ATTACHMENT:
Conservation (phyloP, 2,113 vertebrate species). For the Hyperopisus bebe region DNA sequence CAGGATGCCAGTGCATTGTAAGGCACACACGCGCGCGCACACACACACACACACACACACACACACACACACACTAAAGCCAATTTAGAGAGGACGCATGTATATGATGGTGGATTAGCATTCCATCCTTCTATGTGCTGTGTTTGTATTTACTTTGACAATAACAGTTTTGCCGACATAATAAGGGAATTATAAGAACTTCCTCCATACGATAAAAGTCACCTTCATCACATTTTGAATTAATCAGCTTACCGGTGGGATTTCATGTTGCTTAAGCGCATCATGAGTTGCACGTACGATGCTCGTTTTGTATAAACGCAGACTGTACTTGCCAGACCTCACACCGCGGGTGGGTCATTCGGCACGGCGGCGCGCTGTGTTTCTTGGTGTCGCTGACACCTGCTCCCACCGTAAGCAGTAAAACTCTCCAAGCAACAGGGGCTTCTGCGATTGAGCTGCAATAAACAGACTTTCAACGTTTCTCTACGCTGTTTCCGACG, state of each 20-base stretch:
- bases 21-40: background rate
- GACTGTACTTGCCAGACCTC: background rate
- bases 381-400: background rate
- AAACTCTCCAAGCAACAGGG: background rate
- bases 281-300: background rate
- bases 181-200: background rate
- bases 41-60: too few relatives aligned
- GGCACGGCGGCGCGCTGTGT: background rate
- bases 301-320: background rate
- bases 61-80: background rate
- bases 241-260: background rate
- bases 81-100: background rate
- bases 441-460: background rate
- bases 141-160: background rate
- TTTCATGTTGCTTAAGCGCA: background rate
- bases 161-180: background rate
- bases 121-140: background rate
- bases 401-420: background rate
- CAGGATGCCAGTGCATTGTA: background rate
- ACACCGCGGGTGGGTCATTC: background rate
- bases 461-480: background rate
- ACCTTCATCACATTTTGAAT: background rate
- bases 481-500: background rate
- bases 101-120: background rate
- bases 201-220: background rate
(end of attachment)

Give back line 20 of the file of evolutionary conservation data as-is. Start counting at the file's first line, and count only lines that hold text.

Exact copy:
- CAGGATGCCAGTGCATTGTA: background rate